May 26, 2016: No, the van has not fallen into a giant vat of hot sauce. We are talking about the Mexican city by the same name.
A friend recently told us that we should have more pictures of us in the blog. We’re not so sure about the wisdom of this advice, but here we are.
We camped for the first time in quite a while at Trailer Park las Américas.
This was kind of a standard Mexican RV park: mixed use, with RVs sharing parking with residents of the adjacent apartment complex. Those residents sometimes enjoyed loud pool parties, showed off ATVs and owned a lot of barking dogs. But the bathrooms were clean and we had access to electricity, water and a place to dump our tanks.
We set out on Saturday May 14 to explore Cholula. It has a nice colonial center with pleasant architecture. In a historically dense urban setting, folks are creating lots of gardens high above the street. [click photos to enlarge]
Great Pyramid of Cholula
Cholula is most famous for what is touted as the world’s third-largest temple (pyramid), the Great Pyramid of Cholula, also known as Tlachihualtepetl (Nahuatl for “artificial mountain”).
As you can see, it doesn’t look like a typical pyramid, but like a big hill with a church on top.
A visit to this site starts with a small museum with a helpful cut-away mock up of the pyramid, the surrounding site and the church on top.
There was also some nice pottery and objects recovered from the temple and recreations of murals found on the buildings. [click photos to enlarge]
In trying to discover the buildings beneath the giant mound, archaeologist cut some 8 km of tunnels through the interior of this temple starting in the 1930s. After the museum, visitors are directed to walk through about 800 meters of them. We found this to be both somewhat claustrophobic and not very interesting. [click pictures to enlarge]
Had we known what it would feel like to have walls you can touch in every direction in a space crowded with loud slow-moving humans on either side of you, we would have skipped it and walked around the outside to view the remainder of the site.
Exiting the tunnels, you walk around the side of the pyramid base to view the largest excavated portion of the site, the Courtyard of Altars, as depicted in the foreground of this picture:
And in reality:
There are various altars, platforms and some interesting original decoration featuring sea creatures (this site is a long way from the sea).
As is common in ruin sites, all the walls are cut off around ground level, as the abandoned buildings were a rich source of building material for later inhabitants.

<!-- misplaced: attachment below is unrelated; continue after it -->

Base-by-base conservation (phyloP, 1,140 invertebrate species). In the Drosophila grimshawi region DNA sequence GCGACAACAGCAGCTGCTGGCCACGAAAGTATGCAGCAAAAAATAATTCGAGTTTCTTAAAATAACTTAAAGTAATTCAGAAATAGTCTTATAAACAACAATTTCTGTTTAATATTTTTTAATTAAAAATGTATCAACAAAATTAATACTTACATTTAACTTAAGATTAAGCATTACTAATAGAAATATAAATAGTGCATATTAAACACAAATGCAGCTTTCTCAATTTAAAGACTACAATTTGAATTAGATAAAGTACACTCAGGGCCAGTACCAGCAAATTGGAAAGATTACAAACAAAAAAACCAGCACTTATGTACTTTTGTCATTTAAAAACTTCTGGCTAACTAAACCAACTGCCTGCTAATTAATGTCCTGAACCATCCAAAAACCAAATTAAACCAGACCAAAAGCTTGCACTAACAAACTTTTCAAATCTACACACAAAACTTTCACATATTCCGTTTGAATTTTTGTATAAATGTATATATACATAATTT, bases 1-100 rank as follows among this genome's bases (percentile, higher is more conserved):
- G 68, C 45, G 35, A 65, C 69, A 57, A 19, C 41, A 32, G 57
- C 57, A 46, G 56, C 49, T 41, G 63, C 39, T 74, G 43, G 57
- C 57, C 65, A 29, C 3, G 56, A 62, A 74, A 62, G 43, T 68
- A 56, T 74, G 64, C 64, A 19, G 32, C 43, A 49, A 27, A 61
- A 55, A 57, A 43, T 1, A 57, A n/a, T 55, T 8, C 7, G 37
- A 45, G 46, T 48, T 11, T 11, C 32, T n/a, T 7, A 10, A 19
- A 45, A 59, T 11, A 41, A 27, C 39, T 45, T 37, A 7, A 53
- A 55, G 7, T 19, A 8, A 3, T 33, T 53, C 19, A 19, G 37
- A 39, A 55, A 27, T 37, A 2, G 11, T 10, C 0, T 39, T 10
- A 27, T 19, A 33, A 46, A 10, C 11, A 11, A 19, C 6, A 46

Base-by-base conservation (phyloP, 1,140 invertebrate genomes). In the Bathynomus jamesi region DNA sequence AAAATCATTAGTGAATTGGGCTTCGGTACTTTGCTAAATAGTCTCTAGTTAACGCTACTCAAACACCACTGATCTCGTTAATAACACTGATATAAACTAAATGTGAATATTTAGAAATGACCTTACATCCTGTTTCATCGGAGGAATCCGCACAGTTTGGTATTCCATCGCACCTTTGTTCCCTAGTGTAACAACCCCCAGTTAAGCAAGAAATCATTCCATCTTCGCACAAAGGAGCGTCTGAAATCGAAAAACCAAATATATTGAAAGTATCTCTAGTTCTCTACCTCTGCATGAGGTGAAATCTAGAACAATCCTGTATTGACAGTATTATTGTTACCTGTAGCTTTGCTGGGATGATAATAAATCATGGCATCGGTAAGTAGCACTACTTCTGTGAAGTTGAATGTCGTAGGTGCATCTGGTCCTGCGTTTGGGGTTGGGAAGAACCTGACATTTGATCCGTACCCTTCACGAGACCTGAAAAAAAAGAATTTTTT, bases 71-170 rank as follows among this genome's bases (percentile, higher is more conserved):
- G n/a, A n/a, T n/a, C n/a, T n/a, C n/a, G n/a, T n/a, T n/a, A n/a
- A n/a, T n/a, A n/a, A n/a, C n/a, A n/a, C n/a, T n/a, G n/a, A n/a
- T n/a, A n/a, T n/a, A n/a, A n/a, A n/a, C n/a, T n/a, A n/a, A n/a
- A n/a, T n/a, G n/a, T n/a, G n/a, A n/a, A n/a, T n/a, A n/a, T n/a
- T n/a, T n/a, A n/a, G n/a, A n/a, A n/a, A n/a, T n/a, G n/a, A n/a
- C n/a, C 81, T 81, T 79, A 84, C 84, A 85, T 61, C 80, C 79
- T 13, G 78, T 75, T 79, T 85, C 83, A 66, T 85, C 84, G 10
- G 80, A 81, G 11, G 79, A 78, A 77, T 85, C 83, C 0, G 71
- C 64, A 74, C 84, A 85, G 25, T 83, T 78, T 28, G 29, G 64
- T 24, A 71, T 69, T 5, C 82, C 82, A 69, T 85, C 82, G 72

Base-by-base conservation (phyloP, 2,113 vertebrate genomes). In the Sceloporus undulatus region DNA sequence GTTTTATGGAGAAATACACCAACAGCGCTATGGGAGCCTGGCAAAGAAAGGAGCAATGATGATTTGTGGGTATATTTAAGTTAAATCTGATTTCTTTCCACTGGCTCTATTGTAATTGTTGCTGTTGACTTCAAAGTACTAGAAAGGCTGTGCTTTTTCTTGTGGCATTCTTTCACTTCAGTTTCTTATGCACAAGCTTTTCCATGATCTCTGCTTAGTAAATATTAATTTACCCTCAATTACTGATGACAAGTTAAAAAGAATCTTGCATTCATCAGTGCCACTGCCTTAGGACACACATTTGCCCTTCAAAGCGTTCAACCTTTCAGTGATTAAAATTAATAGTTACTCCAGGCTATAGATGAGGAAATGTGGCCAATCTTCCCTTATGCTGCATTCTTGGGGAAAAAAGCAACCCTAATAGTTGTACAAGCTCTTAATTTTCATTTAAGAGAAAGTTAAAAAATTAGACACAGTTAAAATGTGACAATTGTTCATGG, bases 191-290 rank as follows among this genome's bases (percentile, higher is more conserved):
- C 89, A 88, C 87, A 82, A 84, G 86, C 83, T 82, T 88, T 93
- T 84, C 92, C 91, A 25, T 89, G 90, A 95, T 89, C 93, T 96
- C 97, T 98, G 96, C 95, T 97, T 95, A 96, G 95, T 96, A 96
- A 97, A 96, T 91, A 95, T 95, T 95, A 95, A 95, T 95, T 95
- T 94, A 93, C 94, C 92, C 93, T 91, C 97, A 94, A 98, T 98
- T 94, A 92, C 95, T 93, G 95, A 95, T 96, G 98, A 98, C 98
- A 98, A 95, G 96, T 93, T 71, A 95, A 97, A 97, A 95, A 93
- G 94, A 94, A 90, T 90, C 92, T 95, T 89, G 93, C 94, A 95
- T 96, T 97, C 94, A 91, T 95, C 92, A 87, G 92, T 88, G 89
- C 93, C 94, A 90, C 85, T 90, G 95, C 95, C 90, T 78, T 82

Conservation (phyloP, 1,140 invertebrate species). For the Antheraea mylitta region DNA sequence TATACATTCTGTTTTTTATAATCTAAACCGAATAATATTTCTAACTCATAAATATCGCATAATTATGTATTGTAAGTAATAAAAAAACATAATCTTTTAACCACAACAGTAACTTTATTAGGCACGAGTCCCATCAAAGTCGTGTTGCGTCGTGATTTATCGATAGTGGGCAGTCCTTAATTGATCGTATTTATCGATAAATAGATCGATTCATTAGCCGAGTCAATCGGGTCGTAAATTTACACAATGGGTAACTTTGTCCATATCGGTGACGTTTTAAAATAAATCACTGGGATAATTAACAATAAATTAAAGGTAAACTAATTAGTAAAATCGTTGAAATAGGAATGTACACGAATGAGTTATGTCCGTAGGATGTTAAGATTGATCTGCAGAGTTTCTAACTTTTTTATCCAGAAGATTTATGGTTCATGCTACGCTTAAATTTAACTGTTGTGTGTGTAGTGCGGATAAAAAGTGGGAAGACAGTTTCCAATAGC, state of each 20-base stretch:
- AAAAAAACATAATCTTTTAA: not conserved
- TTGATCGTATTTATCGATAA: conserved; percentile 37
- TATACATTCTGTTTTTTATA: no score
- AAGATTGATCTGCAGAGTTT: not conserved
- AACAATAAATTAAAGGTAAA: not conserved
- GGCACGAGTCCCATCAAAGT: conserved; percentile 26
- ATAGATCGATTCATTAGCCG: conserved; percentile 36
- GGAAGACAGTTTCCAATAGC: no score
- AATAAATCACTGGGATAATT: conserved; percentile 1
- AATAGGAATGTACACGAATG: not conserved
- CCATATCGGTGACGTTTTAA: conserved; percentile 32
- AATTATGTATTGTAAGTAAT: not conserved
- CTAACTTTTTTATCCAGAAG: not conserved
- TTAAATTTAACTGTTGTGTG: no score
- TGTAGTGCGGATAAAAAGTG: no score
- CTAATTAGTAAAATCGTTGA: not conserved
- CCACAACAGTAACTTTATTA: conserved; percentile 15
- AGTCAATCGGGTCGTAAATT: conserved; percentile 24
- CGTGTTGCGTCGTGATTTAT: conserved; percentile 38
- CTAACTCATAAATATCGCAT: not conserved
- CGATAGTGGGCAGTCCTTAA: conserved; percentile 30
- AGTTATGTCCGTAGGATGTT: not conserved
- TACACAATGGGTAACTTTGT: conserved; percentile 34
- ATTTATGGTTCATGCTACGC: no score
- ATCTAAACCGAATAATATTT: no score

Continuing around the base of the main pyramid, you come to a restored section of the main stairway up the temple.
You can see the position of this stairway relative to the site in this picture:
Exiting the archaeological site, we climbed up the “hill” to the church on top, Nuestra Señora de los Remedios.
Mary was leaving just as we arrived:
The church was really nice inside, but you’ll have to take our word for it, as they don’t allow photos, much to our annoyance. But there were nice views of the city from up there, including views of other less excavated temples.
The area of town immediately around the architectural site has these nice wide streets to accommodate hordes of tourists, though it was relatively quiet during our visit.
There are mounted police in this area keeping the peace (but it wasn’t hard work on this particular day).
Cholula has a lot of churches. These are some of the steeples and domes that were visible while we sat on a rooftop terrace enjoying a pizza. [click photos to enlarge]
Convento de San Gabriel
The monastery is located on Cholula’s zócalo (central plaza). It was founded by Franciscans in 1529 and these current structures were started in 1540. Here’s the convent from the top of the Great Pyramid:
The grounds: [click photos to enlarge]
The churches in this part of Mexico are much more ornate than those in the southern part of the country. Inside Templo San Gabriel, the main church of the monastery: [click to enlarge]
In this section of the monastery, renovations revealed original murals that had been covered for centuries. These murals are examples of what’s referred to as indochristian art – art created by indigenous artists at the direction of Europeans:
There monastery also houses the Capilla Real, a large chapel with a roof composed of 49 domes. [click photos to enlarge]
San Pedro Apóstol
This is another incredible church just off of the city’s zócalo: [click photos to enlarge]
We found unusual interior decor in this neighborhood church: [click photos to enlarge]
Apparently there’s a new rail line coming soon to transport tourists between Cholula and neighboring Puebla. While the line is supposed to open in July, it looks like there are still some kinks to work out:
Rather than wait for the train, we went to Puebla by colectivo. We’ll tell you about that next time.